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Wheat Information Service
Number 77: 39-45 (1993)

Telocentric mapping of alpha-amylase loci in wheat

K. Nishikawa1, T. Ban2 and Y. Furuta

Faculty of Agriculture, Gifu University, 101 Yanagido, Gifu 501-11, Japan


With the improved technique of electrophoresis the precise genetical analyses of alpha-amylase isozymes were realized with the following results;

Aka, a Japanese local variety is different from Chinese Spring in Band 20 coded by alpha-Amy-A1, which was located on the long arm apart from the centromere of chromosome 6A with recombination value of 3.7 plus or minus 0.01 (%). In comparison with Chi inese Spring a common wheat cultivar, Jones Fife have Band 15 instead of Band 18, which is coded by the alleles of alpha-Amy-B1, and Band 1 which is deficient in Chinese Spring and coded by alpha-Amy-B3. As the results of three point analysis, centromere -alpha-Amy-B3 -alpha-Amy-B1 were mapped in this order with recombination values, 5.5 plus or minus 1.7(%) and 9.3 plus or minus 2.2(%), respectively. Several isozyme bands vary between georgicum and durum LD 222, and the telocentric mapping showed that the map distances between centromere -alpha-Amy-B1(alpha-Amy-B5) -alpha-Amy-B4 were tentatively determined 13.2 plus or minus 3.5(%) and 22.3 plus or minus 4.6(%).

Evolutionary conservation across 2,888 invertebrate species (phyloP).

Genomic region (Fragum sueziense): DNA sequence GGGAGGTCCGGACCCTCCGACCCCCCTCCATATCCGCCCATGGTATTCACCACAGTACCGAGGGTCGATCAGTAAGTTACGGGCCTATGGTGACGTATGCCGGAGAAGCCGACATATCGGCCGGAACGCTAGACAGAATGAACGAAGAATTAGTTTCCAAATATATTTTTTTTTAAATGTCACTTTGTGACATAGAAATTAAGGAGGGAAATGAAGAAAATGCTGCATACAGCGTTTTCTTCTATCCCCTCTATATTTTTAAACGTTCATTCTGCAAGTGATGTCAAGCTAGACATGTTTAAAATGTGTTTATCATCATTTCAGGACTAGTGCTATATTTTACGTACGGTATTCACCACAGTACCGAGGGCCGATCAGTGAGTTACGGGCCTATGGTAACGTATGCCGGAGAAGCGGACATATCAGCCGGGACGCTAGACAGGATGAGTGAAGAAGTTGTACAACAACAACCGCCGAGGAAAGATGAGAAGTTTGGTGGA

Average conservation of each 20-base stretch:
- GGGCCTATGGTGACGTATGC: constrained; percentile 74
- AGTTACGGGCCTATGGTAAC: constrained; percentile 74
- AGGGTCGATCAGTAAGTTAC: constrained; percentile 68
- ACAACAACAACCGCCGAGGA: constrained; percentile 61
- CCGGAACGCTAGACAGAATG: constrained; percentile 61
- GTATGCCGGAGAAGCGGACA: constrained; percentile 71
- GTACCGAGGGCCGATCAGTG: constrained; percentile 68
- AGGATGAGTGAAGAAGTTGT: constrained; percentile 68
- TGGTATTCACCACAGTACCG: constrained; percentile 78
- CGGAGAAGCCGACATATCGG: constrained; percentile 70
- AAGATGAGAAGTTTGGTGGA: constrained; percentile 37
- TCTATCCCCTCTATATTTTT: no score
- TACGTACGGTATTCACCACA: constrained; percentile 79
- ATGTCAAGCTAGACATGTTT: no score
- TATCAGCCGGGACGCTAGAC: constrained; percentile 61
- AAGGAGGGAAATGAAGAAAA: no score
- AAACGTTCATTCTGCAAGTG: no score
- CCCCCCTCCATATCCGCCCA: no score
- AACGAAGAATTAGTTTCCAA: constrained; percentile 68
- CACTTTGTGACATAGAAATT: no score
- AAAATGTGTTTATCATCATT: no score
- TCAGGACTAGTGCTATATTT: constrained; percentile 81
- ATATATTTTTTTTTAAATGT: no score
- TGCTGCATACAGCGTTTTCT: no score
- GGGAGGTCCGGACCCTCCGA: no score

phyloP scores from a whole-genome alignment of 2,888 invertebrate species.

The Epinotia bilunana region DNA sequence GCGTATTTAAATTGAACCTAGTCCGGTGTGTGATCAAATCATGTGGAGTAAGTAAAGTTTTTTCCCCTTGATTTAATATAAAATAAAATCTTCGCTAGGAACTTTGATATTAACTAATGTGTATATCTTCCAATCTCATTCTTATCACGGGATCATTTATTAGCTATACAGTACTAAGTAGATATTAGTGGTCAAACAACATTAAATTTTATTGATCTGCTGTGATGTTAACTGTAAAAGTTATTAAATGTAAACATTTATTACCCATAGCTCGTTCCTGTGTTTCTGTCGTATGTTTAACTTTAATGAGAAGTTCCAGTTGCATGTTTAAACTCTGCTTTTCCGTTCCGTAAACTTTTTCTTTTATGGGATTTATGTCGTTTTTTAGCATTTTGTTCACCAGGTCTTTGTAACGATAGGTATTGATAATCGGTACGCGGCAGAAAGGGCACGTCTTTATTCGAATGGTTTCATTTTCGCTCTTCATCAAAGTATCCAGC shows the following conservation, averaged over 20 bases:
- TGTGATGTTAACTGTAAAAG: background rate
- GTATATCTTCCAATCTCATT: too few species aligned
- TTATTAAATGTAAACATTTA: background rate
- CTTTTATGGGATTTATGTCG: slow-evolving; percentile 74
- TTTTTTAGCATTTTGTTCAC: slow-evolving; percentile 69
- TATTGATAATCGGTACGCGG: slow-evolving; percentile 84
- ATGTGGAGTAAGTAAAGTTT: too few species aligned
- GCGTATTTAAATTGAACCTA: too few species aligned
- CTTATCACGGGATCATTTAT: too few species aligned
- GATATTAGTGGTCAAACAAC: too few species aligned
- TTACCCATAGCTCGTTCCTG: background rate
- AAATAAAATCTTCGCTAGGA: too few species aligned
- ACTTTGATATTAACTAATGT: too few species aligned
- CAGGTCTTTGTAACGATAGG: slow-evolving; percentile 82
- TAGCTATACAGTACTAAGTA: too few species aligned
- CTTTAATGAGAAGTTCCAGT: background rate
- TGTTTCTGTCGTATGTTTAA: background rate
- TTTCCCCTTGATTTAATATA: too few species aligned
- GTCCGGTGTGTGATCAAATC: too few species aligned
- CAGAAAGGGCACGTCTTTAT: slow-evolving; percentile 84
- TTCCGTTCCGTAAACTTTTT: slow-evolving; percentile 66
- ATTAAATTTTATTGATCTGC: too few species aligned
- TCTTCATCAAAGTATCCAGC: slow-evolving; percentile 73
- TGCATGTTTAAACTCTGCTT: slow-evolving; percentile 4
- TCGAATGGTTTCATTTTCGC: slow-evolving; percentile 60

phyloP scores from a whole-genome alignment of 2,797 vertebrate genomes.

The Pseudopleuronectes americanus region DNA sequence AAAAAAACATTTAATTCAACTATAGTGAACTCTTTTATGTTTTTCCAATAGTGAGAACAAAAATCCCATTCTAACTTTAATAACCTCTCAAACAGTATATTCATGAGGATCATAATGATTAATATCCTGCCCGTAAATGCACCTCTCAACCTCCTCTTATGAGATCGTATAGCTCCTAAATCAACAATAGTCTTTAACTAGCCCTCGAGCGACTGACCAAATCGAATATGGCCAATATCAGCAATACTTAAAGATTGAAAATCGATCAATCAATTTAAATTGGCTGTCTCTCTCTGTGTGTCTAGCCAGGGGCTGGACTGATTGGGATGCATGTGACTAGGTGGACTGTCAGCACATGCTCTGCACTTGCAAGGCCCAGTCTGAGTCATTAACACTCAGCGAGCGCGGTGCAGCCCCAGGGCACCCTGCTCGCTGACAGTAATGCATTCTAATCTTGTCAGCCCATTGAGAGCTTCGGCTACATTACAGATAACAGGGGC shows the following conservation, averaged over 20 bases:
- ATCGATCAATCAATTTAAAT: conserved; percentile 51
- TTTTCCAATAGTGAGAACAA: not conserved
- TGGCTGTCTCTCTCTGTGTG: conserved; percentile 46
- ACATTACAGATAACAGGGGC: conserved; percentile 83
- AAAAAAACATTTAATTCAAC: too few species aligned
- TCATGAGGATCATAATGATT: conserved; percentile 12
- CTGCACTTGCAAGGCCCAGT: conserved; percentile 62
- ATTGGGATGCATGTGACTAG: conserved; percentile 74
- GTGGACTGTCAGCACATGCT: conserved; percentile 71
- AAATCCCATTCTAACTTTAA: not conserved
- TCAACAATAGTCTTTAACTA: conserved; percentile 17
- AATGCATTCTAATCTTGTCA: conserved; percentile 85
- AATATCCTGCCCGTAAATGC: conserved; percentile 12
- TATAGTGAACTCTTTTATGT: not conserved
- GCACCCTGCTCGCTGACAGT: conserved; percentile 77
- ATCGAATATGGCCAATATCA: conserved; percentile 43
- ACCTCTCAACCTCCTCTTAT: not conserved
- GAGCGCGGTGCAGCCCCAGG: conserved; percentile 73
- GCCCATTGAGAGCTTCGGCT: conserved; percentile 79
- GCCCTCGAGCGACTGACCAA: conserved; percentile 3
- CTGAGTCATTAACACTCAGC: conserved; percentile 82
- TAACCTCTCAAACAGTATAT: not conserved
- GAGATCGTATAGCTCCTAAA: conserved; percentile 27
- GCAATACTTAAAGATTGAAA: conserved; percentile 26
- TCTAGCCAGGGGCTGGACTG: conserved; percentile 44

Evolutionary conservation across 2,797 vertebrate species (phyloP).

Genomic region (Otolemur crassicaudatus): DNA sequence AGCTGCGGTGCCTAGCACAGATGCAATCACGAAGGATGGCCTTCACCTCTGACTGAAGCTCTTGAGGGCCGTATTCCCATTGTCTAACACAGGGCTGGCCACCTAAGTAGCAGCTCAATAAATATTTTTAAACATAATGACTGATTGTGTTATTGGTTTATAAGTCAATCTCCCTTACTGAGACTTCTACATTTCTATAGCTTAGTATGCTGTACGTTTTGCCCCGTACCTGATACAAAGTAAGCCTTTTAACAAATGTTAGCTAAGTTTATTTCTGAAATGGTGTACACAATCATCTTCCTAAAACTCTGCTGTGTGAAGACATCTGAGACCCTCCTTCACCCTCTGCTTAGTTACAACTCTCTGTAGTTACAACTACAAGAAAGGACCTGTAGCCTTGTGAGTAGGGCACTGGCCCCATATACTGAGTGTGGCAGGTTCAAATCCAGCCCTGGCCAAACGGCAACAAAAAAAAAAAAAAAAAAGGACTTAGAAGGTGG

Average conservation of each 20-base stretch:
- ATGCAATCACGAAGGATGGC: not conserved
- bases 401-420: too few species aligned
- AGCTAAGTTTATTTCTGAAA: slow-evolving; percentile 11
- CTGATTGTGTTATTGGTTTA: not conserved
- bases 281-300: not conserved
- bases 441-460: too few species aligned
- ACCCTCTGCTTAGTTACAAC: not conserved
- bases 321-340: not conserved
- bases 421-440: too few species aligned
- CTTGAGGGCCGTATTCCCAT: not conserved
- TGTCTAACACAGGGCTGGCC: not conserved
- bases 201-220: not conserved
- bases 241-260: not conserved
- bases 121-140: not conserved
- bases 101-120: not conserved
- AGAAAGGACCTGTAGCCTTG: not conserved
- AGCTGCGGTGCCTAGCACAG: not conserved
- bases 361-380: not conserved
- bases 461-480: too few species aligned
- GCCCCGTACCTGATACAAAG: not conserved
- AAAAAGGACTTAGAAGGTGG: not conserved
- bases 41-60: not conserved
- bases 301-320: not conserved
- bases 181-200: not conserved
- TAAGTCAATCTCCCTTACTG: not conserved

With a limited number of morphological markers, the linkage map in wheat is still insufficient in comparison with some other crops such as corn, rice, barley and so on. Various kinds of aneuploid series are available in wheat, and telocentric mapping is distinguished for being able to determine the centromere position, and results in the reduced map distance (Nishikawa 1991). Hart et al. (1993) summarized linkage map of hexaploid wheat and T. tauschii. On the other hand, deletion mapping (Endo and Mukai, 1988; Tsujimoto and Noda, 1990), and in situ hybridization mapping (Mukai, 1991) are now developing.

It was in 1981 that Nishikawa et al. first reported genetic analyses of alpha-amylase loci, and thereafter with improved electrophoresis technique more precise analyses could be realized, which we will report in this paper.

Present address:
1 Aichi Sangyo University, Okamachi 12-5, Okazaki 444, Japan.
2 Kyushu National Agricultural Experiment Station, lzumi 496, Chikugoshi 833, Japan


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